One of the interesting things about the bible is that it has so many styles of literature all under one cover. There is poetry, history, laws, lessons and stories.
Today’s Gospel is a good example of that last one. This morning we find ourselves toward the end of the Gospel of Luke, actually both yesterday and today we did. Before that was John, Monday was Matthew and Sunday morning was back to John. But all 5 days were the continuation of the same story. The week began with Peter and John finding the empty tomb, then Mary of Magdalen finds the empty tomb. Yesterday two of Jesus’ disciples were walking on the road to Emmaus talking about the events since the weekend and today was the day right after that walk to Emmaus when the disciples are all together and Jesus appears to them. Clearly these are troubling times for the disciples. What is going on, what is happening and what are they to believe.
Maybe yesterday’s part of the story best sums this all up. That gospel, commonly known as the Road to Emmaus, is one of the most commonly known of the scripture passages.
Did you know that there is a song, three movies, one in Portuguese, a book, a documentary, dozens of paintings, one by Rembrandt. There are numerous reflections, sermons, podcasts and even weeklong retreats available on this one simple story.
The story begins with two of Jesus’ disciples walking from Jerusalem to Emmaus. They were returning home from the Passover celebrations and were naturally talking about the events of the day. It was going to be a hot, dry 2 hour walk when out of nowhere another traveler caught up and started talking with them.
Hello, how are you? Sure is hot and dry today. What have you guys been talking about?” Normal walking to Emmaus kind of stuff. To which the disciples get a little annoyed, “Are you the only visitor to Jerusalem who does not know of the things that have taken place there in these days?”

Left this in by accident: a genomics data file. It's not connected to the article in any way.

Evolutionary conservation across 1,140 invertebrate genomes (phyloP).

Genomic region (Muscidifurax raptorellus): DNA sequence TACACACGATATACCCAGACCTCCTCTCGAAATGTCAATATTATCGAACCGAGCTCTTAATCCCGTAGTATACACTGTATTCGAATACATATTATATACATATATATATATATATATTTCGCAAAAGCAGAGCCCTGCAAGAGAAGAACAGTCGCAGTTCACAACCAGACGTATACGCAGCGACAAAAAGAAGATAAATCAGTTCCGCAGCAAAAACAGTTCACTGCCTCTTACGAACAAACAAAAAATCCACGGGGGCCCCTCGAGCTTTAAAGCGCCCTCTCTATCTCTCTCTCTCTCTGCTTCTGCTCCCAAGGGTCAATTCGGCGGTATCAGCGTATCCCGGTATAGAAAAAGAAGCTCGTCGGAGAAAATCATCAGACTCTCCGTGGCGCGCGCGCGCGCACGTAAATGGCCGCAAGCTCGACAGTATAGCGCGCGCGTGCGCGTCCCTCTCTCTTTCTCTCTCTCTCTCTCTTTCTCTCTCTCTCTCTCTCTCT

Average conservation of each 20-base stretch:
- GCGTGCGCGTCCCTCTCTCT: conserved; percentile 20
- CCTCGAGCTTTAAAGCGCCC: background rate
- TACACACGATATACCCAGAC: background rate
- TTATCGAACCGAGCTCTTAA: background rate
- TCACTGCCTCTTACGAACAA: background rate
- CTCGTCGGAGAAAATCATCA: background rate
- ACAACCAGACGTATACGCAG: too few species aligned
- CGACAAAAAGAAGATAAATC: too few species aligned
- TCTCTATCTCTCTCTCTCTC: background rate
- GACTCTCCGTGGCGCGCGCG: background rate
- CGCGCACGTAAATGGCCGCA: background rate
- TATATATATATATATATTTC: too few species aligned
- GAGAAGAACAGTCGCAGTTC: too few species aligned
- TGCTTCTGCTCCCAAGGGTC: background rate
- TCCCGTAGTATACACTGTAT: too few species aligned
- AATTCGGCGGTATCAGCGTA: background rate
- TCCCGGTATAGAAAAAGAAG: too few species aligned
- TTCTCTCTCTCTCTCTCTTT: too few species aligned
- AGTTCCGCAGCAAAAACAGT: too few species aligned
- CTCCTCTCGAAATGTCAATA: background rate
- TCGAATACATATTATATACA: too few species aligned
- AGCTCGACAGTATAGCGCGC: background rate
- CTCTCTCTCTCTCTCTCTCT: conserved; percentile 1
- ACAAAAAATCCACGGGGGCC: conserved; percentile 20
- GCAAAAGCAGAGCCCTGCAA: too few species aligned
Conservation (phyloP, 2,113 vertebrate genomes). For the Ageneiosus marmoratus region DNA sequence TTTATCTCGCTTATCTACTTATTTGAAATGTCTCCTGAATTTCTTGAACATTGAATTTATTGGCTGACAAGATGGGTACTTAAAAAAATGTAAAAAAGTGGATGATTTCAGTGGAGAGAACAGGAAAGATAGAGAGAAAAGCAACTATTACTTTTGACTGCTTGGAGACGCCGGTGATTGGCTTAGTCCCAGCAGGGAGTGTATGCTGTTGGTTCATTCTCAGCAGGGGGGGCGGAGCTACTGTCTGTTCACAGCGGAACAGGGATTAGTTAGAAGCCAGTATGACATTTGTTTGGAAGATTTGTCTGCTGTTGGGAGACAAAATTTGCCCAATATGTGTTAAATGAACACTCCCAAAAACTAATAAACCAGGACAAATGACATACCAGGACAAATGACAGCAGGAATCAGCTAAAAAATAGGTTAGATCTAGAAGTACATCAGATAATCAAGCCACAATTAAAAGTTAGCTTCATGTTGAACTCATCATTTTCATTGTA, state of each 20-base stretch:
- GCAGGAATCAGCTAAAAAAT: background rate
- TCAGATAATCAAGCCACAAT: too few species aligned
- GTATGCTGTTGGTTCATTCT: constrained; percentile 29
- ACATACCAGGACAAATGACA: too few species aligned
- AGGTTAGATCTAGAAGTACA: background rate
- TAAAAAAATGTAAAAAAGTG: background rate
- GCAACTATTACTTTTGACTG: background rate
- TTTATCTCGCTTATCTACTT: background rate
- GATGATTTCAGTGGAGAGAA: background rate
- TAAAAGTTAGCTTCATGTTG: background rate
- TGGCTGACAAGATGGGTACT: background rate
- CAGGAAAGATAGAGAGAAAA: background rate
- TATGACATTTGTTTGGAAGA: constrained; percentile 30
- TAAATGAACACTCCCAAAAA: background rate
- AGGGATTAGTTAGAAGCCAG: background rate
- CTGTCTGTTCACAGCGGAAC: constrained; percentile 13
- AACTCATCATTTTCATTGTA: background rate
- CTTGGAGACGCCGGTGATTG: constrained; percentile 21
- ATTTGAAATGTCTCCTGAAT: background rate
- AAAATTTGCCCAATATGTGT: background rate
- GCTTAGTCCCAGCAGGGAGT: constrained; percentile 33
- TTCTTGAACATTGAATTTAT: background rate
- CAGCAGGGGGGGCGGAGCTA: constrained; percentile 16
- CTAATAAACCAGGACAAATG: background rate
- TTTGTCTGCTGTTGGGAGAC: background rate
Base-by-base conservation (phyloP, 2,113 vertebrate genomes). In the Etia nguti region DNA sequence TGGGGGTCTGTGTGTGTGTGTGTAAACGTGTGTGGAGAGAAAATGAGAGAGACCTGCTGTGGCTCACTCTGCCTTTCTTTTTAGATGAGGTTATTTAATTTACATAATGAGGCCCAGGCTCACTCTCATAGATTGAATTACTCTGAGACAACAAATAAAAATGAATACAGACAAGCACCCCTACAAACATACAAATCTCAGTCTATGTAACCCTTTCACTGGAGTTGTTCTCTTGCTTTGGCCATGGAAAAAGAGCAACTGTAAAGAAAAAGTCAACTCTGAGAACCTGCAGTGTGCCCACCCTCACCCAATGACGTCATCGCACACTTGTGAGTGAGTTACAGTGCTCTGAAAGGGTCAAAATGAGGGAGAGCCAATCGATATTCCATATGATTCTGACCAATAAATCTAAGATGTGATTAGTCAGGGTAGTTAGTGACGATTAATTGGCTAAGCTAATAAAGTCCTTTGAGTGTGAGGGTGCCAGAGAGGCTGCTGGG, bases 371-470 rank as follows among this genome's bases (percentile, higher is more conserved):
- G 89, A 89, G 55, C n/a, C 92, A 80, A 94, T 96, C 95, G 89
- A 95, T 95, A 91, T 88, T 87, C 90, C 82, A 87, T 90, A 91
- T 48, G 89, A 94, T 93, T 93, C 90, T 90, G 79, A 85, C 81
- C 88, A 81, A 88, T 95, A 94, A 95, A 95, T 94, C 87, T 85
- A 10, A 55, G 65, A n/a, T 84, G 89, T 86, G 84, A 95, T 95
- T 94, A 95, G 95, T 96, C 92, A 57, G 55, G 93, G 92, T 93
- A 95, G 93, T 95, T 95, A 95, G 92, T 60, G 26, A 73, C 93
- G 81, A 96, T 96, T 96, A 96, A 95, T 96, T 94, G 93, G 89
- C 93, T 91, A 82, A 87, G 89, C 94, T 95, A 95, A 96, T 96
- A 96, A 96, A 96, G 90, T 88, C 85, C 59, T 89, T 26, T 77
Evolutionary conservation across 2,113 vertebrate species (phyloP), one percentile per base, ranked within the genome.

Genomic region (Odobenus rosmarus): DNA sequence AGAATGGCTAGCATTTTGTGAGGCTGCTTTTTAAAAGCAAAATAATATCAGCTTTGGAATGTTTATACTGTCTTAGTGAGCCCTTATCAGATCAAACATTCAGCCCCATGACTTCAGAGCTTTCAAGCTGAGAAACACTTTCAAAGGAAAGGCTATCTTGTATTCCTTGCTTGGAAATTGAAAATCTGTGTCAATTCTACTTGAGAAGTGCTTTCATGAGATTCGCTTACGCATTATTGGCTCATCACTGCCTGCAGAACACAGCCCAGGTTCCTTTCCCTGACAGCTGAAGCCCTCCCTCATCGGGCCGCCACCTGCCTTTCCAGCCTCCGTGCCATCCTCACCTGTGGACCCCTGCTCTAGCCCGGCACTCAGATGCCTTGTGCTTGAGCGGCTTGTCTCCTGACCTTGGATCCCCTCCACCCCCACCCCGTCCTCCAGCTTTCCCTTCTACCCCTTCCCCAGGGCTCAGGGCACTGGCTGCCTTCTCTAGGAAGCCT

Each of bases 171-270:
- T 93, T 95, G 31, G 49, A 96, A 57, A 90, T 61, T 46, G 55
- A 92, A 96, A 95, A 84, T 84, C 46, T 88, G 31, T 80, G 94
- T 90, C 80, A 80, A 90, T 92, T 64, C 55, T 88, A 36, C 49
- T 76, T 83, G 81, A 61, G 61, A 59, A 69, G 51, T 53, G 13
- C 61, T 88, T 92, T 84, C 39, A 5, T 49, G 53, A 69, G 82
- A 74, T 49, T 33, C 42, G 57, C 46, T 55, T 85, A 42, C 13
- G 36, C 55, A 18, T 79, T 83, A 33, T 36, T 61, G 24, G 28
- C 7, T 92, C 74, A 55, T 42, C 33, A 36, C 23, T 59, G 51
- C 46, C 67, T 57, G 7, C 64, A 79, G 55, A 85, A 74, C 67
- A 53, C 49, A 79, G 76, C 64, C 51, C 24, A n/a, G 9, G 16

It says that the disciples were “looking downcast”, and I don’t think that Jesus was trying to be insensitive, but he basically says “what are you talking about? What things?” To which they tell him the whole story, from the chief priests handing Jesus over to the crucifixion to the recent news that Mary had returned with reports of seeing that the tomb was empty.
The interesting line in that section of Luke was when Cleopas said, “we were hoping that he would be the one to redeem Israel”. We were hoping that He would be the one?
And he said to them, “Oh, how foolish you are!
How slow of heart to believe all that the prophets spoke!
Was it not necessary that the Christ should suffer these things
and enter into his glory?”
You can just imagine that Jesus had been wanting to say this since Cleopas started relating the events of the weekend. It was sort of like a 2nd grader telling you that when you put two apples with two other apples you get 4 apples. “Oh, how foolish you are?” of course you get 4 apples what did you think was going to happen? Of course, the events of this Passover happened as you said, what did you think was going to happen?